Saturday, May 3, 2014

Multicast and VMware

This post deals with Multicasting in VMware.

Lets see what multicast is and how it is deployed in VMware.

What is Multicasting ?

An alternate way of content delivery, where IP packet is sent to multiple destinations identified by a Multicast IP address. Multicasting is used for content delivery by Stock Exchanges, Video conferencing etc to multiple destinations at once.  
Multicast sends only one copy of the information along the network, whereby any duplication is at a point close to the recipients, consequently minimizing network bandwidth requirements.

For multicast the Internet Group Management Protocol (IGMP) is utilized in order for membership of the multicast group to be established and coordinated. This leads to single copies of information being sent to the multicast sources over the network. Hence it’s the network that takes responsibility for replicating and forwarding the information to multiple recipients.
By operating between the client and a local multicast router, IGMP utilises layer 2 switches with IGMP snooping and consequently derives the information regarding IGMP transactions. By being between the local and remote multicast routers, Multicast protocols such as PIM are then used to direct the traffic from the multicast server to the many multicast clients.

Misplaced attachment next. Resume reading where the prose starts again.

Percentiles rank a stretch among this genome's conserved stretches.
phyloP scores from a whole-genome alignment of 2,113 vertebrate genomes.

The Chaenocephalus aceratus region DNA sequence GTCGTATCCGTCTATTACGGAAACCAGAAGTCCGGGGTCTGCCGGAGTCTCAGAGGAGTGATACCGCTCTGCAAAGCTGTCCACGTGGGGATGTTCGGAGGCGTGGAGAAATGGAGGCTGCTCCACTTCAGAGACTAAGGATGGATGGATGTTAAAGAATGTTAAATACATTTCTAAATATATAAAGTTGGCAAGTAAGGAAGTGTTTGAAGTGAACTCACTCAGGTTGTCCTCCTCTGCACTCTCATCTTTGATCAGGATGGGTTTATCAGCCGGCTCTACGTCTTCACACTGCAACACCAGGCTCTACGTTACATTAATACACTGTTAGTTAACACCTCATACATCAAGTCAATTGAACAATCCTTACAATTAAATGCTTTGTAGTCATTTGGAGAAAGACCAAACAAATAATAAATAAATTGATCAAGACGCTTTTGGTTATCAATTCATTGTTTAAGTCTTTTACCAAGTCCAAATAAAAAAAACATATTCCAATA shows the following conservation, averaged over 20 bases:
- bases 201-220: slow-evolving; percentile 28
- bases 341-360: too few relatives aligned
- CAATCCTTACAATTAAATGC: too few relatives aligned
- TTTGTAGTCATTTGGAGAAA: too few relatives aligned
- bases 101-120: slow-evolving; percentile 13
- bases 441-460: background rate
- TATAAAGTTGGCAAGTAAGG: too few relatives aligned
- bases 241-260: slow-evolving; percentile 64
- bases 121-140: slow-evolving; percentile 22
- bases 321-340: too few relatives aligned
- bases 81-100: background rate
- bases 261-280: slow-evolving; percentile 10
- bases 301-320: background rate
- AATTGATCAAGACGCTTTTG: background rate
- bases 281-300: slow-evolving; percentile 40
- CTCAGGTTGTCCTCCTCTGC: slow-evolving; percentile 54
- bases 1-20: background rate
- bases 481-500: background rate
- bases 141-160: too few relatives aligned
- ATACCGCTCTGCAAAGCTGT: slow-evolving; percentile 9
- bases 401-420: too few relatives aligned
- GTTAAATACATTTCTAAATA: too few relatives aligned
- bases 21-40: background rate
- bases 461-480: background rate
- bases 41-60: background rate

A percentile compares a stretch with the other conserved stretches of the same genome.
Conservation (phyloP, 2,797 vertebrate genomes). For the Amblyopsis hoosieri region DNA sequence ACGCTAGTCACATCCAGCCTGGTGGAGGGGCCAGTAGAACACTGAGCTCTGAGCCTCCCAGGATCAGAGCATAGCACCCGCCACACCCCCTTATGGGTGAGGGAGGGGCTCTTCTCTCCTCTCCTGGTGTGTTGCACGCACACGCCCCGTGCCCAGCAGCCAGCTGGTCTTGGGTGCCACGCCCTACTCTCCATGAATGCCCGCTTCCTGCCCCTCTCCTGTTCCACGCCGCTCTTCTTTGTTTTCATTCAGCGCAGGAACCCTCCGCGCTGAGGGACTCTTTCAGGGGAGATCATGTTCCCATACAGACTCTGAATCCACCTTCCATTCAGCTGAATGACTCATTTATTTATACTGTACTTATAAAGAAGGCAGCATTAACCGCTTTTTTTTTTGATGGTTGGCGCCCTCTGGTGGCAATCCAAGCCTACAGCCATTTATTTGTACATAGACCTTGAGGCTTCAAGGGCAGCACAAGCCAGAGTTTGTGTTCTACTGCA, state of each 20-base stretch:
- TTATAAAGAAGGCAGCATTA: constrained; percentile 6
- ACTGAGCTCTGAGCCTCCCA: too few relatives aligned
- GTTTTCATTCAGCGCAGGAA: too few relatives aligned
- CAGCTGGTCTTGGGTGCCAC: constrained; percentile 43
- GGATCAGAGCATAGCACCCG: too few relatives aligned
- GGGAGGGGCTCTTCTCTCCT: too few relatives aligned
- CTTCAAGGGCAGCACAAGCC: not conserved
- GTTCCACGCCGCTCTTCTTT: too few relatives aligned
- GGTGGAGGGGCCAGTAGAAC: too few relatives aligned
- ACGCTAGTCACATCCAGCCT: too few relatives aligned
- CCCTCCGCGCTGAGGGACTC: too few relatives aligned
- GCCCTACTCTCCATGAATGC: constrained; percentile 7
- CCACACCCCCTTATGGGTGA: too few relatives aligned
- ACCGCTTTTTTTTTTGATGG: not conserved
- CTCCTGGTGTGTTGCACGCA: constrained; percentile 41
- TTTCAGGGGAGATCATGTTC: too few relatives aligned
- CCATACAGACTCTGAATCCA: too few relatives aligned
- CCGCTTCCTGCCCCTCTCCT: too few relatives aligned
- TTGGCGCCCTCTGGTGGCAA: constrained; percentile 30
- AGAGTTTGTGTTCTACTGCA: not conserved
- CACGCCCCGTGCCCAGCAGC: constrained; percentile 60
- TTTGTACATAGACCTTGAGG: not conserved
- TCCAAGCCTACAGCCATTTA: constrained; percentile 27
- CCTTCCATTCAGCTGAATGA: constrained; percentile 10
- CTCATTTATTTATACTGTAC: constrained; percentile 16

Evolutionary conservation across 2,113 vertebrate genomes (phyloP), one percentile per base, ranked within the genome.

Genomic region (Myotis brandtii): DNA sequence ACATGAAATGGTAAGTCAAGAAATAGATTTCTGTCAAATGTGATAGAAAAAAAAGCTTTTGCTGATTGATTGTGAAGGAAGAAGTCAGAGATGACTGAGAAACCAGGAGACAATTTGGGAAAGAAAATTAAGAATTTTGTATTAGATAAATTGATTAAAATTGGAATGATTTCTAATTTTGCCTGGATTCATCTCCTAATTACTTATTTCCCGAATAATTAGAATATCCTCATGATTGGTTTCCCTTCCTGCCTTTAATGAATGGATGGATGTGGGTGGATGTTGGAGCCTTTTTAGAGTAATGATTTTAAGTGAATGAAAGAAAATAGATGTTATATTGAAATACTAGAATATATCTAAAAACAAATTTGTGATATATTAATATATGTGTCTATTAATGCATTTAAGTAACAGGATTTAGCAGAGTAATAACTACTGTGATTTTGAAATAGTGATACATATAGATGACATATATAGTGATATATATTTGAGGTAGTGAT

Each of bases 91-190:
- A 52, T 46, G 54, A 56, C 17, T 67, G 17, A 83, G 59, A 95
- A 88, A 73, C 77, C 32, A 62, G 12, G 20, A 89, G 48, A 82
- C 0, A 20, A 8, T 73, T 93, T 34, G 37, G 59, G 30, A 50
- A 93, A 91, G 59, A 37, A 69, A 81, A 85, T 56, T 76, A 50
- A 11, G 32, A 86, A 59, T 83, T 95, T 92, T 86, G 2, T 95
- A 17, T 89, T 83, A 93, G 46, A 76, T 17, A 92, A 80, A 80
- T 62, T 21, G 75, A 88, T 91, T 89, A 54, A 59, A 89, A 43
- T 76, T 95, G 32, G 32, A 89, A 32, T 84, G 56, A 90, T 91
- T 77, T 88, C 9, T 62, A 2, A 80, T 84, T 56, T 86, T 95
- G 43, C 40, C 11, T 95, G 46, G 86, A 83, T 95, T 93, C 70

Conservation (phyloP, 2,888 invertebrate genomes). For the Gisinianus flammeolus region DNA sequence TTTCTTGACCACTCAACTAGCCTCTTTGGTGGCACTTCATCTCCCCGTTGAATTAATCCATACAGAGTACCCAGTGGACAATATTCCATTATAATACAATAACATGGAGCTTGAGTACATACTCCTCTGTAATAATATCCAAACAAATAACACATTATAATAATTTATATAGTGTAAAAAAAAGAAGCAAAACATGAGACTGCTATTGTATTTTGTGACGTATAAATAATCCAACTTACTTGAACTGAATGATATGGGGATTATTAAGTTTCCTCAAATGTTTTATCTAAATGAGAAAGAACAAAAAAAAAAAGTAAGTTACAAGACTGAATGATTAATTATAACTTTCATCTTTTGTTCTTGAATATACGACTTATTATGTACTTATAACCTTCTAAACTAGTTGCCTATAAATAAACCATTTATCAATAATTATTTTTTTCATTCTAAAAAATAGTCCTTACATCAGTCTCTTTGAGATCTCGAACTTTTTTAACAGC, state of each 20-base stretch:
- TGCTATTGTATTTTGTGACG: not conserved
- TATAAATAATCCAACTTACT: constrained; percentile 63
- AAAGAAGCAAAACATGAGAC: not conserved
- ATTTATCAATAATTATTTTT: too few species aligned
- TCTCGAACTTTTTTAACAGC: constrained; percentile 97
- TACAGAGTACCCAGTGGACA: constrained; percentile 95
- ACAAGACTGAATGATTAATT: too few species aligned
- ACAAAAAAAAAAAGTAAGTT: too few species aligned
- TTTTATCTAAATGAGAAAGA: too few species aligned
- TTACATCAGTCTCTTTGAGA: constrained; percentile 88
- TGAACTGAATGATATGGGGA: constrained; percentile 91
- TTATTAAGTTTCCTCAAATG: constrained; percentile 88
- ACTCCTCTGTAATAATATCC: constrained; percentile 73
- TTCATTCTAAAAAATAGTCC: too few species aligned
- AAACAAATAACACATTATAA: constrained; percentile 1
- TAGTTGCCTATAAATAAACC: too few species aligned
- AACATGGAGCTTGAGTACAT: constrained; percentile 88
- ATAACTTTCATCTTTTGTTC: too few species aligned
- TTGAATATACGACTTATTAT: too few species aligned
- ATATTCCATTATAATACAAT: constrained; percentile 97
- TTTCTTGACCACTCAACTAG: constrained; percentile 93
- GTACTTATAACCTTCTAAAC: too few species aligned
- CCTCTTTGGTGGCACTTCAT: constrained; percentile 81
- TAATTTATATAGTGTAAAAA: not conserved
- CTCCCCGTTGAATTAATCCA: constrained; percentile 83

Multicasting and VMware

In the context of VMware and virtual switches there’s NO need for the vSwitches to perform IGMP snooping in order to recognize which VMs have IP multicast enabled. This is due to the ESX server having authoritative knowledge of the vNICs, so whenever a VM’s vNIC is configured for multicast the vSwitch automatically learns the multicast Ethernet group addresses associated with the VM. With the VMs using IGMP to join and leave multicast groups, the multicast routers send periodic membership queries while the ESX server allows these to pass through to the VMs. The VMs that have multicast subscriptions will in turn respond to the multicast router with their subscribed groups via IGMP membership reports.

 NOTE: IGMP snooping in this case is done by the usual physical Layer 2 switches in the network so that they can learn which interfaces require forwarding of multicast group traffic. 

So when the vSwitch receives multicast traffic, it forwards copies of the traffic to the subscribed VMs in a similar way to Unicast i.e. based on destination MAC addresses. With the responsibility of tracking which vNIC is associated with which multicast group lying with the vSwitch, packets are only delivered to the relevant VMs.

References and Credits: Chris Hendryx (

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